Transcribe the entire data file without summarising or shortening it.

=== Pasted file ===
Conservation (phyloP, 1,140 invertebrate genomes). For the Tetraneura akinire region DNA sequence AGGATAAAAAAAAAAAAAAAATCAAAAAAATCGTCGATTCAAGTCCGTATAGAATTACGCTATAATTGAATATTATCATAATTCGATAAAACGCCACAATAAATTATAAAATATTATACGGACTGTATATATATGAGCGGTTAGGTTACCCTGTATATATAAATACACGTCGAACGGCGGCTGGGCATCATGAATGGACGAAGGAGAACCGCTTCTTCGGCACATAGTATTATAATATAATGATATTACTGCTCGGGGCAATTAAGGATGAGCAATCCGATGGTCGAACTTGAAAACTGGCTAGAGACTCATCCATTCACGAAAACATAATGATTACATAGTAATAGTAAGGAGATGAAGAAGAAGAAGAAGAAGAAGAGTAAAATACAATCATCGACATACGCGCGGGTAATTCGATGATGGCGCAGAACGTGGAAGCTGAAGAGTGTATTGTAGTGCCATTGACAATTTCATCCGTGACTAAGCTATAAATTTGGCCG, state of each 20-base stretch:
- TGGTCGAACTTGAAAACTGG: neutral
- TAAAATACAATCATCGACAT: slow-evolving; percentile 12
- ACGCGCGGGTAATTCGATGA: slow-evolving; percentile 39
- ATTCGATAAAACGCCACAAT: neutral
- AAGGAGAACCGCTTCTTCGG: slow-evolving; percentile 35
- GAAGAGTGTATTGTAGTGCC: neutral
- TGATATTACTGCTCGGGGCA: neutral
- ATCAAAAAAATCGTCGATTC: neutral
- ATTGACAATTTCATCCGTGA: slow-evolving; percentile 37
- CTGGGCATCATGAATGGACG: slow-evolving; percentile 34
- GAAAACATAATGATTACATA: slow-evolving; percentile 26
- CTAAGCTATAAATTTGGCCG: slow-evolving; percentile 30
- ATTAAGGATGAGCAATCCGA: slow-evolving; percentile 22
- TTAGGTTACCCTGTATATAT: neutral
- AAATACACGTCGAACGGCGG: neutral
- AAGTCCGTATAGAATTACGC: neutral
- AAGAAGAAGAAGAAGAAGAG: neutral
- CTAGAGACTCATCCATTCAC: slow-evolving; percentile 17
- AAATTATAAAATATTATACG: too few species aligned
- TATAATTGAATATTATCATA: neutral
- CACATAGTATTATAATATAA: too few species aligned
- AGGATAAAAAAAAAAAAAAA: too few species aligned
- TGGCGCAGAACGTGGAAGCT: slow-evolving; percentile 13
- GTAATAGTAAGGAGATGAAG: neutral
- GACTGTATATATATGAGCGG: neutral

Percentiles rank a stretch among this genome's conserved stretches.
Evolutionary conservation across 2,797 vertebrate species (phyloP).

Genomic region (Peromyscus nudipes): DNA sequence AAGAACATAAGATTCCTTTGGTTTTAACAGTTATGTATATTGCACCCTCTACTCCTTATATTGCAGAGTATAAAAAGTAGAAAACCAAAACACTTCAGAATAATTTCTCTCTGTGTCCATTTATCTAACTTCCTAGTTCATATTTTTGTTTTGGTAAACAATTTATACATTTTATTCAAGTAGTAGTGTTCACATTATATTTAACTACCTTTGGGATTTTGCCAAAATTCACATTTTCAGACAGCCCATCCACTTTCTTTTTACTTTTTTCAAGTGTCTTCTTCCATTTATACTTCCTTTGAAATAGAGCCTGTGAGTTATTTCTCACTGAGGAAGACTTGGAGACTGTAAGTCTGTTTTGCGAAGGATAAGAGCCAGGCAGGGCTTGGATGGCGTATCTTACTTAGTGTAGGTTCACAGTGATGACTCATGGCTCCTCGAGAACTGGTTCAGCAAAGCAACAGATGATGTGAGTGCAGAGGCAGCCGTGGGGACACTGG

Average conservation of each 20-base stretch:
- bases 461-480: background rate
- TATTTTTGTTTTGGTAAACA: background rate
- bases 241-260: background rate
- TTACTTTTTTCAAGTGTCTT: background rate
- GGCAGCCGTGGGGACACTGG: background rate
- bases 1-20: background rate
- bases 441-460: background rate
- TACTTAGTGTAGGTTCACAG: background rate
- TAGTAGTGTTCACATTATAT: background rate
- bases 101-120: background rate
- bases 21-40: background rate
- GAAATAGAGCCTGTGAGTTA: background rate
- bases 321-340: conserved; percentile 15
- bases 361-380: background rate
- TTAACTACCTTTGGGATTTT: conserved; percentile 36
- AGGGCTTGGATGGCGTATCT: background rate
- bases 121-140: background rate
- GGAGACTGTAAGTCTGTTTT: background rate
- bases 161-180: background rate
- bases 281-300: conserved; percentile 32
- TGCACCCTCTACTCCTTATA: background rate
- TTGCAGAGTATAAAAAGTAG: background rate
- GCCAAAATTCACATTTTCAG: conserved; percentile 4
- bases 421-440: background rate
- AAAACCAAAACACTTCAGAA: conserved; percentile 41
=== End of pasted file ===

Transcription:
Conservation (phyloP, 1,140 invertebrate genomes). For the Tetraneura akinire region DNA sequence AGGATAAAAAAAAAAAAAAAATCAAAAAAATCGTCGATTCAAGTCCGTATAGAATTACGCTATAATTGAATATTATCATAATTCGATAAAACGCCACAATAAATTATAAAATATTATACGGACTGTATATATATGAGCGGTTAGGTTACCCTGTATATATAAATACACGTCGAACGGCGGCTGGGCATCATGAATGGACGAAGGAGAACCGCTTCTTCGGCACATAGTATTATAATATAATGATATTACTGCTCGGGGCAATTAAGGATGAGCAATCCGATGGTCGAACTTGAAAACTGGCTAGAGACTCATCCATTCACGAAAACATAATGATTACATAGTAATAGTAAGGAGATGAAGAAGAAGAAGAAGAAGAAGAGTAAAATACAATCATCGACATACGCGCGGGTAATTCGATGATGGCGCAGAACGTGGAAGCTGAAGAGTGTATTGTAGTGCCATTGACAATTTCATCCGTGACTAAGCTATAAATTTGGCCG, state of each 20-base stretch:
- TGGTCGAACTTGAAAACTGG: neutral
- TAAAATACAATCATCGACAT: slow-evolving; percentile 12
- ACGCGCGGGTAATTCGATGA: slow-evolving; percentile 39
- ATTCGATAAAACGCCACAAT: neutral
- AAGGAGAACCGCTTCTTCGG: slow-evolving; percentile 35
- GAAGAGTGTATTGTAGTGCC: neutral
- TGATATTACTGCTCGGGGCA: neutral
- ATCAAAAAAATCGTCGATTC: neutral
- ATTGACAATTTCATCCGTGA: slow-evolving; percentile 37
- CTGGGCATCATGAATGGACG: slow-evolving; percentile 34
- GAAAACATAATGATTACATA: slow-evolving; percentile 26
- CTAAGCTATAAATTTGGCCG: slow-evolving; percentile 30
- ATTAAGGATGAGCAATCCGA: slow-evolving; percentile 22
- TTAGGTTACCCTGTATATAT: neutral
- AAATACACGTCGAACGGCGG: neutral
- AAGTCCGTATAGAATTACGC: neutral
- AAGAAGAAGAAGAAGAAGAG: neutral
- CTAGAGACTCATCCATTCAC: slow-evolving; percentile 17
- AAATTATAAAATATTATACG: too few species aligned
- TATAATTGAATATTATCATA: neutral
- CACATAGTATTATAATATAA: too few species aligned
- AGGATAAAAAAAAAAAAAAA: too few species aligned
- TGGCGCAGAACGTGGAAGCT: slow-evolving; percentile 13
- GTAATAGTAAGGAGATGAAG: neutral
- GACTGTATATATATGAGCGG: neutral

Percentiles rank a stretch among this genome's conserved stretches.
Evolutionary conservation across 2,797 vertebrate species (phyloP).

Genomic region (Peromyscus nudipes): DNA sequence AAGAACATAAGATTCCTTTGGTTTTAACAGTTATGTATATTGCACCCTCTACTCCTTATATTGCAGAGTATAAAAAGTAGAAAACCAAAACACTTCAGAATAATTTCTCTCTGTGTCCATTTATCTAACTTCCTAGTTCATATTTTTGTTTTGGTAAACAATTTATACATTTTATTCAAGTAGTAGTGTTCACATTATATTTAACTACCTTTGGGATTTTGCCAAAATTCACATTTTCAGACAGCCCATCCACTTTCTTTTTACTTTTTTCAAGTGTCTTCTTCCATTTATACTTCCTTTGAAATAGAGCCTGTGAGTTATTTCTCACTGAGGAAGACTTGGAGACTGTAAGTCTGTTTTGCGAAGGATAAGAGCCAGGCAGGGCTTGGATGGCGTATCTTACTTAGTGTAGGTTCACAGTGATGACTCATGGCTCCTCGAGAACTGGTTCAGCAAAGCAACAGATGATGTGAGTGCAGAGGCAGCCGTGGGGACACTGG

Average conservation of each 20-base stretch:
- bases 461-480: background rate
- TATTTTTGTTTTGGTAAACA: background rate
- bases 241-260: background rate
- TTACTTTTTTCAAGTGTCTT: background rate
- GGCAGCCGTGGGGACACTGG: background rate
- bases 1-20: background rate
- bases 441-460: background rate
- TACTTAGTGTAGGTTCACAG: background rate
- TAGTAGTGTTCACATTATAT: background rate
- bases 101-120: background rate
- bases 21-40: background rate
- GAAATAGAGCCTGTGAGTTA: background rate
- bases 321-340: conserved; percentile 15
- bases 361-380: background rate
- TTAACTACCTTTGGGATTTT: conserved; percentile 36
- AGGGCTTGGATGGCGTATCT: background rate
- bases 121-140: background rate
- GGAGACTGTAAGTCTGTTTT: background rate
- bases 161-180: background rate
- bases 281-300: conserved; percentile 32
- TGCACCCTCTACTCCTTATA: background rate
- TTGCAGAGTATAAAAAGTAG: background rate
- GCCAAAATTCACATTTTCAG: conserved; percentile 4
- bases 421-440: background rate
- AAAACCAAAACACTTCAGAA: conserved; percentile 41